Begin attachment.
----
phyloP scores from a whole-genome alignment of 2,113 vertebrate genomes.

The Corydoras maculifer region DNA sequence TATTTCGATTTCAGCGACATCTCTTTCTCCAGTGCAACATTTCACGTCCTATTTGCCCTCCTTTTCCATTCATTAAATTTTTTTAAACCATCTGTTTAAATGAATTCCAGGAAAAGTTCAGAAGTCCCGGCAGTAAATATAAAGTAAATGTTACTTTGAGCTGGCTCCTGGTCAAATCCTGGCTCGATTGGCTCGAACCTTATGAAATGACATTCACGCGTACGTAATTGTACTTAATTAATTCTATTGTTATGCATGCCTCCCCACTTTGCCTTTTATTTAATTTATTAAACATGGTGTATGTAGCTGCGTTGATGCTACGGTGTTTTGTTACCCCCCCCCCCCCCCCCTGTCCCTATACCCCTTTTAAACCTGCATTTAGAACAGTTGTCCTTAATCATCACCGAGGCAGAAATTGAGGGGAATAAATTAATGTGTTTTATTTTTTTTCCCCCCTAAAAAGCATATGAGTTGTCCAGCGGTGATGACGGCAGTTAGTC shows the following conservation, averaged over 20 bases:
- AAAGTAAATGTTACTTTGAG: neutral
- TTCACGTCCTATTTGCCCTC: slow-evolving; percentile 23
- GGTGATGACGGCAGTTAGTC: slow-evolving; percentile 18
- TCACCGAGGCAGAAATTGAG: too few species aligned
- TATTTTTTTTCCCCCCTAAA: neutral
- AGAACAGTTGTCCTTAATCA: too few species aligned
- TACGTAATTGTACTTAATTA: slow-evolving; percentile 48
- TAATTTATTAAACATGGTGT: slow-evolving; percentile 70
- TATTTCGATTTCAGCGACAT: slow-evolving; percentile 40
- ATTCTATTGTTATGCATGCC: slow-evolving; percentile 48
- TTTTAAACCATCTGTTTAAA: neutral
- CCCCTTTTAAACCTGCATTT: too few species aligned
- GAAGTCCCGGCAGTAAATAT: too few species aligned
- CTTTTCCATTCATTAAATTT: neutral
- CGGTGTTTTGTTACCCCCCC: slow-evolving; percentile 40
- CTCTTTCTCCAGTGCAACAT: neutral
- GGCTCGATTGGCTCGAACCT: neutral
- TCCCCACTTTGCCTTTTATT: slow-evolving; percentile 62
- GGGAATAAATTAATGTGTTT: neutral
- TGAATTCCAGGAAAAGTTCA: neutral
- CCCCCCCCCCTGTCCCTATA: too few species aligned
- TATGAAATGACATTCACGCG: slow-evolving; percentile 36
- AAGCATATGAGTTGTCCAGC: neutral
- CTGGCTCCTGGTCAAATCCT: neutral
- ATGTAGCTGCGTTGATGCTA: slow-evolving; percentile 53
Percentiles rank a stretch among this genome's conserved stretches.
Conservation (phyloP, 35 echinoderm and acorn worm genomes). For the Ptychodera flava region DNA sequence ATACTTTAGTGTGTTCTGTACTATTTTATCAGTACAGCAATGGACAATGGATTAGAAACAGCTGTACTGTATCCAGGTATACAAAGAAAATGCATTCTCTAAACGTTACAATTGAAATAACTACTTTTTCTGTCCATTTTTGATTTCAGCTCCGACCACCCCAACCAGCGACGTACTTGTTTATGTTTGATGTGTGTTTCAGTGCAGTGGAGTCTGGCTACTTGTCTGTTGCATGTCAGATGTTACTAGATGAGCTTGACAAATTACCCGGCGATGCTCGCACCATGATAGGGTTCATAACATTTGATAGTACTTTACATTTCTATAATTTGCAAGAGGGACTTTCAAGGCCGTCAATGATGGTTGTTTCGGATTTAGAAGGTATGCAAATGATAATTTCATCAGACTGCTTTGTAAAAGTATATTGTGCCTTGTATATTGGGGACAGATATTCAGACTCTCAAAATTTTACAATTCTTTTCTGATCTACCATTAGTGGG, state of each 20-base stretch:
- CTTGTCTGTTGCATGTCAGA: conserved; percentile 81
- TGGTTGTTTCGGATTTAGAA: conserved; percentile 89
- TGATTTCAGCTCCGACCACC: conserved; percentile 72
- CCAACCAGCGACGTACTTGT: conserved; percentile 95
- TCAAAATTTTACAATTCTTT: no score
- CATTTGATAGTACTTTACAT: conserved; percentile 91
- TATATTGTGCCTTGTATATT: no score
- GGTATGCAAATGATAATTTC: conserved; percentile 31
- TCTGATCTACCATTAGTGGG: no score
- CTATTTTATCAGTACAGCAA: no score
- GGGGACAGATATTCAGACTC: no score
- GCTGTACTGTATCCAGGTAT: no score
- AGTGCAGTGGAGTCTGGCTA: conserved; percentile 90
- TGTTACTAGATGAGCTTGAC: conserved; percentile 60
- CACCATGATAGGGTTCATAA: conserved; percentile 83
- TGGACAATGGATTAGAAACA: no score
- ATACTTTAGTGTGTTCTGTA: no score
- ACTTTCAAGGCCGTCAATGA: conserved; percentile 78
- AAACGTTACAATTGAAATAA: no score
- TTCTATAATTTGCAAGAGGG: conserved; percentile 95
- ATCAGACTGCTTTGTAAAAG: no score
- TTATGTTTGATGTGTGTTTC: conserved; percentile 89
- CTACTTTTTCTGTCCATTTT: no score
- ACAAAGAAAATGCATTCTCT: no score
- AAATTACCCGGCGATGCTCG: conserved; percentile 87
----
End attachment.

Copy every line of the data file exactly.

phyloP scores from a whole-genome alignment of 2,113 vertebrate genomes.

The Corydoras maculifer region DNA sequence TATTTCGATTTCAGCGACATCTCTTTCTCCAGTGCAACATTTCACGTCCTATTTGCCCTCCTTTTCCATTCATTAAATTTTTTTAAACCATCTGTTTAAATGAATTCCAGGAAAAGTTCAGAAGTCCCGGCAGTAAATATAAAGTAAATGTTACTTTGAGCTGGCTCCTGGTCAAATCCTGGCTCGATTGGCTCGAACCTTATGAAATGACATTCACGCGTACGTAATTGTACTTAATTAATTCTATTGTTATGCATGCCTCCCCACTTTGCCTTTTATTTAATTTATTAAACATGGTGTATGTAGCTGCGTTGATGCTACGGTGTTTTGTTACCCCCCCCCCCCCCCCCTGTCCCTATACCCCTTTTAAACCTGCATTTAGAACAGTTGTCCTTAATCATCACCGAGGCAGAAATTGAGGGGAATAAATTAATGTGTTTTATTTTTTTTCCCCCCTAAAAAGCATATGAGTTGTCCAGCGGTGATGACGGCAGTTAGTC shows the following conservation, averaged over 20 bases:
- AAAGTAAATGTTACTTTGAG: neutral
- TTCACGTCCTATTTGCCCTC: slow-evolving; percentile 23
- GGTGATGACGGCAGTTAGTC: slow-evolving; percentile 18
- TCACCGAGGCAGAAATTGAG: too few species aligned
- TATTTTTTTTCCCCCCTAAA: neutral
- AGAACAGTTGTCCTTAATCA: too few species aligned
- TACGTAATTGTACTTAATTA: slow-evolving; percentile 48
- TAATTTATTAAACATGGTGT: slow-evolving; percentile 70
- TATTTCGATTTCAGCGACAT: slow-evolving; percentile 40
- ATTCTATTGTTATGCATGCC: slow-evolving; percentile 48
- TTTTAAACCATCTGTTTAAA: neutral
- CCCCTTTTAAACCTGCATTT: too few species aligned
- GAAGTCCCGGCAGTAAATAT: too few species aligned
- CTTTTCCATTCATTAAATTT: neutral
- CGGTGTTTTGTTACCCCCCC: slow-evolving; percentile 40
- CTCTTTCTCCAGTGCAACAT: neutral
- GGCTCGATTGGCTCGAACCT: neutral
- TCCCCACTTTGCCTTTTATT: slow-evolving; percentile 62
- GGGAATAAATTAATGTGTTT: neutral
- TGAATTCCAGGAAAAGTTCA: neutral
- CCCCCCCCCCTGTCCCTATA: too few species aligned
- TATGAAATGACATTCACGCG: slow-evolving; percentile 36
- AAGCATATGAGTTGTCCAGC: neutral
- CTGGCTCCTGGTCAAATCCT: neutral
- ATGTAGCTGCGTTGATGCTA: slow-evolving; percentile 53
Percentiles rank a stretch among this genome's conserved stretches.
Conservation (phyloP, 35 echinoderm and acorn worm genomes). For the Ptychodera flava region DNA sequence ATACTTTAGTGTGTTCTGTACTATTTTATCAGTACAGCAATGGACAATGGATTAGAAACAGCTGTACTGTATCCAGGTATACAAAGAAAATGCATTCTCTAAACGTTACAATTGAAATAACTACTTTTTCTGTCCATTTTTGATTTCAGCTCCGACCACCCCAACCAGCGACGTACTTGTTTATGTTTGATGTGTGTTTCAGTGCAGTGGAGTCTGGCTACTTGTCTGTTGCATGTCAGATGTTACTAGATGAGCTTGACAAATTACCCGGCGATGCTCGCACCATGATAGGGTTCATAACATTTGATAGTACTTTACATTTCTATAATTTGCAAGAGGGACTTTCAAGGCCGTCAATGATGGTTGTTTCGGATTTAGAAGGTATGCAAATGATAATTTCATCAGACTGCTTTGTAAAAGTATATTGTGCCTTGTATATTGGGGACAGATATTCAGACTCTCAAAATTTTACAATTCTTTTCTGATCTACCATTAGTGGG, state of each 20-base stretch:
- CTTGTCTGTTGCATGTCAGA: conserved; percentile 81
- TGGTTGTTTCGGATTTAGAA: conserved; percentile 89
- TGATTTCAGCTCCGACCACC: conserved; percentile 72
- CCAACCAGCGACGTACTTGT: conserved; percentile 95
- TCAAAATTTTACAATTCTTT: no score
- CATTTGATAGTACTTTACAT: conserved; percentile 91
- TATATTGTGCCTTGTATATT: no score
- GGTATGCAAATGATAATTTC: conserved; percentile 31
- TCTGATCTACCATTAGTGGG: no score
- CTATTTTATCAGTACAGCAA: no score
- GGGGACAGATATTCAGACTC: no score
- GCTGTACTGTATCCAGGTAT: no score
- AGTGCAGTGGAGTCTGGCTA: conserved; percentile 90
- TGTTACTAGATGAGCTTGAC: conserved; percentile 60
- CACCATGATAGGGTTCATAA: conserved; percentile 83
- TGGACAATGGATTAGAAACA: no score
- ATACTTTAGTGTGTTCTGTA: no score
- ACTTTCAAGGCCGTCAATGA: conserved; percentile 78
- AAACGTTACAATTGAAATAA: no score
- TTCTATAATTTGCAAGAGGG: conserved; percentile 95
- ATCAGACTGCTTTGTAAAAG: no score
- TTATGTTTGATGTGTGTTTC: conserved; percentile 89
- CTACTTTTTCTGTCCATTTT: no score
- ACAAAGAAAATGCATTCTCT: no score
- AAATTACCCGGCGATGCTCG: conserved; percentile 87